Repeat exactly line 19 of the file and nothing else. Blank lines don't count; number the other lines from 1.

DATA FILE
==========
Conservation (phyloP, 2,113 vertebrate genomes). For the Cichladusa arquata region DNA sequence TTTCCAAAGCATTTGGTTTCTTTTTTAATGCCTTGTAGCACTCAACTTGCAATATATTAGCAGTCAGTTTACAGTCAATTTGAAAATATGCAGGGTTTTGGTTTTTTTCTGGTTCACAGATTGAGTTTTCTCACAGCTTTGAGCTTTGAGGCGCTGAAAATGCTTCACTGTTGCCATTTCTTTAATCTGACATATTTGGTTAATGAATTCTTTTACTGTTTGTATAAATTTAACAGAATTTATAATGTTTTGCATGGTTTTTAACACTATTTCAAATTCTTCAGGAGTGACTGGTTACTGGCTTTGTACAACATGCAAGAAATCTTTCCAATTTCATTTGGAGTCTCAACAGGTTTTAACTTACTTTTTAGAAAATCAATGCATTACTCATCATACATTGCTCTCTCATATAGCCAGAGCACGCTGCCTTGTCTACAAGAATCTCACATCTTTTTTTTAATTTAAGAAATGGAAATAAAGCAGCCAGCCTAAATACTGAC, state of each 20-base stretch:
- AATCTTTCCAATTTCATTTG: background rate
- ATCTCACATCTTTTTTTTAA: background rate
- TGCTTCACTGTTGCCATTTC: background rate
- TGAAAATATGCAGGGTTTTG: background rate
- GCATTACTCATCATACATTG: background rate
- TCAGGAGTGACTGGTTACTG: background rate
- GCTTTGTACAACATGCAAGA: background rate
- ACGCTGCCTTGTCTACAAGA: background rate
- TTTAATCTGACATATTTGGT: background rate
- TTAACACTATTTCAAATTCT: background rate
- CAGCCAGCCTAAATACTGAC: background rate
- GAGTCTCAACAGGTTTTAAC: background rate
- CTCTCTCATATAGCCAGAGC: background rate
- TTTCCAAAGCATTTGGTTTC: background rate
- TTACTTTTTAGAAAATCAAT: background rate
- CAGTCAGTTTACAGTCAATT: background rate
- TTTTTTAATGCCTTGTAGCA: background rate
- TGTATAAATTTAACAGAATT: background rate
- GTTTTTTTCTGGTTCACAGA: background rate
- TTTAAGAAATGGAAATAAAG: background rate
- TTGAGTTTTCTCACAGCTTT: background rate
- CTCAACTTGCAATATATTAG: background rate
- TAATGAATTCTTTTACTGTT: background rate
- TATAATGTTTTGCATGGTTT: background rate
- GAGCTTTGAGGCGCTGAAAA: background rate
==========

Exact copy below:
- TGTATAAATTTAACAGAATT: background rate